Launched out of the region four months ago, Mangomolo, the latest venture by Wissam Sabbagh, founder and group CEO at DOTCOM MENA, was picked among 25 companies to exhibit for free at the upcoming Web Summit, which will take place in Dublin tomorrow. It is a great feat for a young venture that Sabbagh is confident will be the solution of choice for video content disseminators in the region. “[I chose the name Mangomolo] because mango is my favorite fruit, and “molo” stands for disrupting and challenging the conventional way things are being done. Mangomolo is a platform for broadcaster, researchers, ad agencies and people.”
For broadcasters, Mangomolo is an online streaming platform, lending itself to any TV channel, radio station or events company that has audiovisual content to stream online – with the option of live streaming. In an automated process, the platform extracts all video content pertaining to, say, one broadcaster’s online properties (YouTube channel, website, online grid, etcetera), aggregates and streams it to “any device”, explains Sabbagh, the idea being “to get [broadcasters] them off YouTube. YouTube today eats away at 80 to 90 percent of all advertising.”
As such, Sabbagh is keen on highlighting Mangomolo’s strength and transparency vis-à-vis the giants; while TV people meters like Ipsos’ or GFK’s in Lebanon are reaching a maximum of 650 to 700 households, Mangomolo’s created a panel that’s recruited 60,000 viewers a day “for one small channel. We monitor who’s watching what, conversions from one TV station to the other, demographics, interests, watching time duration, all in real time, all data they don’t really have access to. When we have a big enough of an inventory of TV stations, we’ll give them access to our panel.”
Much like YouTube does on a larger scale, the Mangomolo team aims at securing and developing advertising deals for TV stations across their inventory; “except that we don’t take 80 percent of the revenue. This money goes to the TV stations,” which, in turn, pay for storage, bandwidth and value-added features like research (typically, 01$/GB to 0.3 $/GB a month).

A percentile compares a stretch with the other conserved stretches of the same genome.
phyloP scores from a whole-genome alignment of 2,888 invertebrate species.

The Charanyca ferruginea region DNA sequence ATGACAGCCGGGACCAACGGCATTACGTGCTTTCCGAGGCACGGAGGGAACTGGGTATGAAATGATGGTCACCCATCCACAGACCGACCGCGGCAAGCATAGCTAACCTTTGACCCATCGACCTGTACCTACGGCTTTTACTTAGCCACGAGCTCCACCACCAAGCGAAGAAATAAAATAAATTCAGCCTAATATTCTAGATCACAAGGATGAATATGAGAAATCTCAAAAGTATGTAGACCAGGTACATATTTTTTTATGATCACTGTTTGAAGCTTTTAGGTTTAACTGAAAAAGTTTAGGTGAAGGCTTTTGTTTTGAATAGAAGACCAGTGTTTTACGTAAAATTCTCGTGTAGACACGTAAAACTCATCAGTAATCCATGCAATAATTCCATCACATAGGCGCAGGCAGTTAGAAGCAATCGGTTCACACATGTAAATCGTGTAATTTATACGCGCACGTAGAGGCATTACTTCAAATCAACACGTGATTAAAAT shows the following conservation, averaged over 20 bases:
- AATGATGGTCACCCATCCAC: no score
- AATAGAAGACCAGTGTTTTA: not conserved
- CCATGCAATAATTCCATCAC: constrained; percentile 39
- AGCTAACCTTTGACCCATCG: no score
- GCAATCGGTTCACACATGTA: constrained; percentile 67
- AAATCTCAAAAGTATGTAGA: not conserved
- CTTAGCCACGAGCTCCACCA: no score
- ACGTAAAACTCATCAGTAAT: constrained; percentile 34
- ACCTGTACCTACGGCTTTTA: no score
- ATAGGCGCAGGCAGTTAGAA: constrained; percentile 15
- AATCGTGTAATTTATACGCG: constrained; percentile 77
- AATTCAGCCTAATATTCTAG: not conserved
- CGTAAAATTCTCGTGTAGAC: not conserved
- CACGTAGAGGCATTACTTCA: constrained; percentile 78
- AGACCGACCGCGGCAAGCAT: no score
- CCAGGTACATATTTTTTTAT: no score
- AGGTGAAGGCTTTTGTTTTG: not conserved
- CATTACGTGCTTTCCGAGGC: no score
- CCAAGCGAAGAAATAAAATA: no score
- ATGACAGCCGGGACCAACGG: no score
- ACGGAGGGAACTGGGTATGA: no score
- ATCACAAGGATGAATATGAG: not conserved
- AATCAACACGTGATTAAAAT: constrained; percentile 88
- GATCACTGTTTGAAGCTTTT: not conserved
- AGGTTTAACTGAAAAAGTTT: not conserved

Mangomolo has its own Double-click ad servers and tools that TV stations can use to dispatch their campaigns and content on its network, place their content and tag their videos for targeted advertising. Sabbagh is also connecting those that don’t have access to advertising with agencies and media reps, and those that don’t have the means to integrate heavy and big systems into their own with its data centers in Serbia and Romania. “We pick up reception to TV stations through our satellite, connect them to our platform and their stream their content online.”
Down the line, “our aim is to deliver content to the people that will watch it,” Sabbagh simply puts it. Of course, this doesn’t mean that broadcasters will stop putting their content on YouTube but, Sabbagh is hoping for and expecting just that. “They might stop putting content on YouTube. But even for that, we’ve embedded a tool that will retrieve all TV channels’ video content from YouTube. For the end user, it won’t make a difference. For advertisers and publishers, it will. agencies are still going to make their cuts. Their money deals happen outside of the platform,” he explains.
The platform is now live with two clients, and Sabbagh is betting on that TV channels will not renew contracts with their streaming services running through the end of the year. The Web Summit should help make prospects clearer.